I first became aware that women were underrepresented in science-based careers back in the 1980s. My Dad worked for the Engineering Industry Training Board and I was proud of the role he played in setting up an organisation called Women into Science and Engineering (WISE). It still works with employers to help them attract, retain and develop women in these careers. That was back in 1984, nearly 40 years ago, so I have mixed feelings about the fact that the organisation is still going strong!
Of course, we have made lots of progress since the 1980s and the benefits of employing women in STEM roles are widely acknowledged. Yet still, many girls are picking up gender stereotypes about careers and may already have mentally excluded themselves from STEM career options at very young ages. And whilst more and more girls are choosing STEM subjects at higher education, many do not end up pursuing STEM careers. For those that do take up STEM careers, there is still a gender pay gap and they are still less likely to progress to senior roles. So there is work still to be done and many clubs are playing a part in this global effort.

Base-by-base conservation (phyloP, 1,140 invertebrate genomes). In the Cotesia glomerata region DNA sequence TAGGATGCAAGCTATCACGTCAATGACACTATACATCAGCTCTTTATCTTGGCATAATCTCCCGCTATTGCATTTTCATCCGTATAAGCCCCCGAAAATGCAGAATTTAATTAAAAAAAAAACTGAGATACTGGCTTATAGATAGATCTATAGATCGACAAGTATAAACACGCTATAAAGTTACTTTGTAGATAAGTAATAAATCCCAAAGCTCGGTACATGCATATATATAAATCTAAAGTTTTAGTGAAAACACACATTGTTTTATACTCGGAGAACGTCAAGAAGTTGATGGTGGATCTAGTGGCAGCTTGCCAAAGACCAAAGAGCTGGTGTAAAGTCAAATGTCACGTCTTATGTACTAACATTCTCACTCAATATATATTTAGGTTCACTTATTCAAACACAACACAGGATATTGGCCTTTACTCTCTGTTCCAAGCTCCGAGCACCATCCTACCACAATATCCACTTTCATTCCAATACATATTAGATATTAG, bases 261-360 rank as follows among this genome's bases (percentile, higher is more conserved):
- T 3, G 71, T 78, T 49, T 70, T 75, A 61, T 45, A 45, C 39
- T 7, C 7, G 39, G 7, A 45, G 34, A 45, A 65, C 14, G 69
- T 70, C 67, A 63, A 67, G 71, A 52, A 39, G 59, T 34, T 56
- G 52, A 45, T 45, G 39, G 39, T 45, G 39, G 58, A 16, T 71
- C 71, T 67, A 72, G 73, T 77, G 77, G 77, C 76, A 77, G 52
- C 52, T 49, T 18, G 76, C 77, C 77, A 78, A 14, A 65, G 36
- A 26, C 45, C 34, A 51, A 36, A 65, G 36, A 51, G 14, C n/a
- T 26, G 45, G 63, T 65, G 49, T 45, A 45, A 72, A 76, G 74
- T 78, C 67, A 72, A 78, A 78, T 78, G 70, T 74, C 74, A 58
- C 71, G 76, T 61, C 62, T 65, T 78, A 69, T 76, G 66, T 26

SI Bournemouth is about to run its 10th annual STEM challenge competition, asking local schoolgirls to research, plan and prototype a sustainable solution to a real developing world problem. The teams present their projects to the judges and get to meet women already in STEM roles. Hundreds of girls have now benefitted from taking part. SI Bournemouth STEAM challenge
My club, SI Salisbury, have been researching and telling the stories of our local women and using this as a resource for local schools. This story of an ‘Innovator of the Year’ award winner is one such example. hersalisburystory.com/petra-oyston
SI Leeds operate a bursary scheme for young women who want to study STEM options at Leeds universities. Recipients benefit both financially and from the boost in confidence that being selected gives them. That’s a priceless gift.
Please do look at the details of these and many other STEM related projects to provide inspiration for your own projects. Whether its career events, mentoring, challenges, shouting about successes, financial support or something else, we can all play a part in helping girls believe that STEM careers can be theirs too.